Staunton, August 20 – Despite the demise of the USSR in 1991, the Russian government has continued to use Soviet terms like hero cities and cities of labor glory rather than develop a new symbolic language about itself as most of the other post-Soviet states have done, Pavel Luzin says.
On the one hand, the failure to change helps reinforce the Kremlin’s notion that Russia now like the USSR and the Russian Empire in the past is surrounded by enemies and engaged in a permanent military conflict, the Perm analyst says. But on the other, it highlights the absence of any new ideas about Russia and its future (region.expert/valor-cities/).
But what is especially important to recognize, Luzin says, is that what Moscow is doing now is not what the Soviet Union always did but rather what the Kremlin arranged precisely at the time of the degradation of the Soviet system in the 1970s and early 1980s. That was when most of the nomenclature and statuary of this kind appeared.
It is also important to keep in mind, the analyst continues, that “symbolic language of the authorities is not only directed at explaining to their subjects why they must subordinate themselves to these powers. This symbolic language is also directed at explaining to members of this power their own political nature and system of coordinates.”
But what is most striking but frequently lost is that these symbolic expressions are leading indicators of where the regime is heading both because it expresses their intentions and because it shapes them. Thus, the 2006 law on military glory cities preceded Putin’s infamous Munich speech; and the new 2020 law sets the stage for a stance more defensive and aggressive.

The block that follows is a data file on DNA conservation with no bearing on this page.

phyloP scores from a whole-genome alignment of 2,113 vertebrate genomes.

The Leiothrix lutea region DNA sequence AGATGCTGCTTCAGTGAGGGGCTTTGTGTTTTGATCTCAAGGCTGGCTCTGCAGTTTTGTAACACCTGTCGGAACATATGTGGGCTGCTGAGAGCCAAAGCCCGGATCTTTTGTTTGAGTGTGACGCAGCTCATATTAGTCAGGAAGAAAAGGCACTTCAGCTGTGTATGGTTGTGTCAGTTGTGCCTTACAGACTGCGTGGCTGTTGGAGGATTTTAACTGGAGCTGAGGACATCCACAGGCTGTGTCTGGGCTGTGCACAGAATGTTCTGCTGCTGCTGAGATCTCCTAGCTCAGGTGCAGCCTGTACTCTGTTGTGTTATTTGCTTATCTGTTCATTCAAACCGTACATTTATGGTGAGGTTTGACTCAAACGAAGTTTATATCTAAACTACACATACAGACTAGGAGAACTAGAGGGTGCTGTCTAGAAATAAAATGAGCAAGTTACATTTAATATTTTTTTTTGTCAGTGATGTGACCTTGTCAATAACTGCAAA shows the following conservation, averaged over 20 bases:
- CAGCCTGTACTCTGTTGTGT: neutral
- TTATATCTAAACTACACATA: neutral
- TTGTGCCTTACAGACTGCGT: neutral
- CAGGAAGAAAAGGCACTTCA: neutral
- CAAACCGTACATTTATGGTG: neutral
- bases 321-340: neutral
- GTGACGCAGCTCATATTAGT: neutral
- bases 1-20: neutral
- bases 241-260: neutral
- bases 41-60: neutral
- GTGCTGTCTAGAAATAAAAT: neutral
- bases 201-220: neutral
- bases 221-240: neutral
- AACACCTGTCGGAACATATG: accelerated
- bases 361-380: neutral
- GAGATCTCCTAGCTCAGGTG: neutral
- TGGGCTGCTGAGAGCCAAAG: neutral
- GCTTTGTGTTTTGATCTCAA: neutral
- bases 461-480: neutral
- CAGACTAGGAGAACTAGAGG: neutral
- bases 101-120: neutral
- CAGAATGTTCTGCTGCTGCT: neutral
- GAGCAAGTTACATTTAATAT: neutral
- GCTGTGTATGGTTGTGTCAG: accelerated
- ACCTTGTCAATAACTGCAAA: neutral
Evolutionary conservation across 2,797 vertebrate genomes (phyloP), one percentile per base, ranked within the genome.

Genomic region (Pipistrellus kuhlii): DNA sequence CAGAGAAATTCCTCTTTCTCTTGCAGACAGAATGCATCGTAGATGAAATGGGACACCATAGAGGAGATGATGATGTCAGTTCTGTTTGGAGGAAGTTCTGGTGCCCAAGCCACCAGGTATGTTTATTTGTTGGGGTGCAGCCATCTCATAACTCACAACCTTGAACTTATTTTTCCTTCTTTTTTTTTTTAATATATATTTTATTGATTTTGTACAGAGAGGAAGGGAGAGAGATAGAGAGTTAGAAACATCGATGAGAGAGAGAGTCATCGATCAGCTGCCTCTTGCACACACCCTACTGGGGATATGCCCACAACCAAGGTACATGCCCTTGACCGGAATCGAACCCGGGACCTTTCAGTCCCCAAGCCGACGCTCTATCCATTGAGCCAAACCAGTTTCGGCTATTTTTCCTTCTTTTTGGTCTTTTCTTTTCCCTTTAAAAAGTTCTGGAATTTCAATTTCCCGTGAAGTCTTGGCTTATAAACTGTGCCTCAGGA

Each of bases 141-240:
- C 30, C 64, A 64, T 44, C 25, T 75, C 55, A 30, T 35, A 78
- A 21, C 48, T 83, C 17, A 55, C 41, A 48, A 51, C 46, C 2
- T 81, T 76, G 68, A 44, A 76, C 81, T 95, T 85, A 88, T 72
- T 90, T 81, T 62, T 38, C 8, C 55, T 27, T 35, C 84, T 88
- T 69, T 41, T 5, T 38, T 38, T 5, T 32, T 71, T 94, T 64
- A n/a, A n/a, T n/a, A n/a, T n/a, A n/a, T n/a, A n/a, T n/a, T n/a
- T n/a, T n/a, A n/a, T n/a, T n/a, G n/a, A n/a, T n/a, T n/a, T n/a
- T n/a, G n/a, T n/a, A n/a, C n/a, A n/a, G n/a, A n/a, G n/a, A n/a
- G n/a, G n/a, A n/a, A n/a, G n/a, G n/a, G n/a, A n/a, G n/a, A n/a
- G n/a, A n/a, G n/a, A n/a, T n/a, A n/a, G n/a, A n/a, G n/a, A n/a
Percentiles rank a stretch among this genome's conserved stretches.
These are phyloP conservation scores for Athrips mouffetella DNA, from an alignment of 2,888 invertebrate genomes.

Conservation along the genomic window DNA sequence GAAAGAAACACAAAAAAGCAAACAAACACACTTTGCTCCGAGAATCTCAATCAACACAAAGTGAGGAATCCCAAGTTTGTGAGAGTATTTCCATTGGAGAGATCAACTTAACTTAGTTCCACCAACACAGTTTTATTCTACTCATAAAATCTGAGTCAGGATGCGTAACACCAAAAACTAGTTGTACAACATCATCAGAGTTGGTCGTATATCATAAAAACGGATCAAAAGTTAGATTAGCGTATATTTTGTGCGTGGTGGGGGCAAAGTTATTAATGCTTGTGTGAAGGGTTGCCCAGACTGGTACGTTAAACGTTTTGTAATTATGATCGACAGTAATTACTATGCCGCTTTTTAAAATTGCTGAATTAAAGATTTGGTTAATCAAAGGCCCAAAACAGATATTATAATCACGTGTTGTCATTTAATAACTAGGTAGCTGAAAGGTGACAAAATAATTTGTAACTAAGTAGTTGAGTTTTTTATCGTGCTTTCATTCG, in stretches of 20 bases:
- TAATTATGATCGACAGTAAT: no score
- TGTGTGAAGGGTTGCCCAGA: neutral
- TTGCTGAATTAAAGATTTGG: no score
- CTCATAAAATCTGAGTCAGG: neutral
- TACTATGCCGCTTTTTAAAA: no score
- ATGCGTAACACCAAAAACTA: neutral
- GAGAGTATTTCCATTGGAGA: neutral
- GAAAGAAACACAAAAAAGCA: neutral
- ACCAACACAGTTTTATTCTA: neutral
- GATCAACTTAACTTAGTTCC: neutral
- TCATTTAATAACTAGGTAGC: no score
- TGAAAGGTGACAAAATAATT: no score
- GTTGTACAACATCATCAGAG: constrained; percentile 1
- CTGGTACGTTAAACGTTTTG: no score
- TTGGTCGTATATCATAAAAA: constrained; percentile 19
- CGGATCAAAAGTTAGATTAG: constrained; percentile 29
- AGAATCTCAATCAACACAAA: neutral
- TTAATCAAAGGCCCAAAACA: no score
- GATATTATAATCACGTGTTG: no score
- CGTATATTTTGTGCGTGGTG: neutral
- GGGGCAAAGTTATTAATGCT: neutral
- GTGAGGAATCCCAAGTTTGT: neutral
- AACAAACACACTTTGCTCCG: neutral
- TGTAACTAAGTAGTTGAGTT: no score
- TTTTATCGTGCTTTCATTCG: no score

This effort to reclaim achievements from the past, of course, highlights the failure of the current regime to produce new ones. Indeed, the focus on the past is clearly intended to distract the attention of Russians and others from that reality. But it also means that the only achievements the current regime can talk about are military ones like the Soviet counterparts.
The 2006 nomenclature law set the stage for an expansion in the number of cities of military glory, but after 2015, Moscow did not add to their number. Instead, it shifted toward a “fortress Russia” model and began to talk about the contributions of cities in the rear. That has led in the 2020 law to praise of cities beyond the Urals as centers of defense production.
This is intended to set the stage for continuing mobilization in the name of the defense of Russia, Luzin suggests, by creating a new “fantasy” about the heroic efforts of people far from the front in defending Russia against its external enemies. That of course reflects the weakening of the state and its needs to concentrate resources in its hands.
The deepening economic crisis “doesn’t promise anything good for the Kremlin,” he argues, and so the Kremlin is using the status of “cities of labor glory” as a means of promoting its political vision of eternal confrontation with the West, something that has become especially obvious with the insertion of patriotic education in the Russian constitution earlier this year.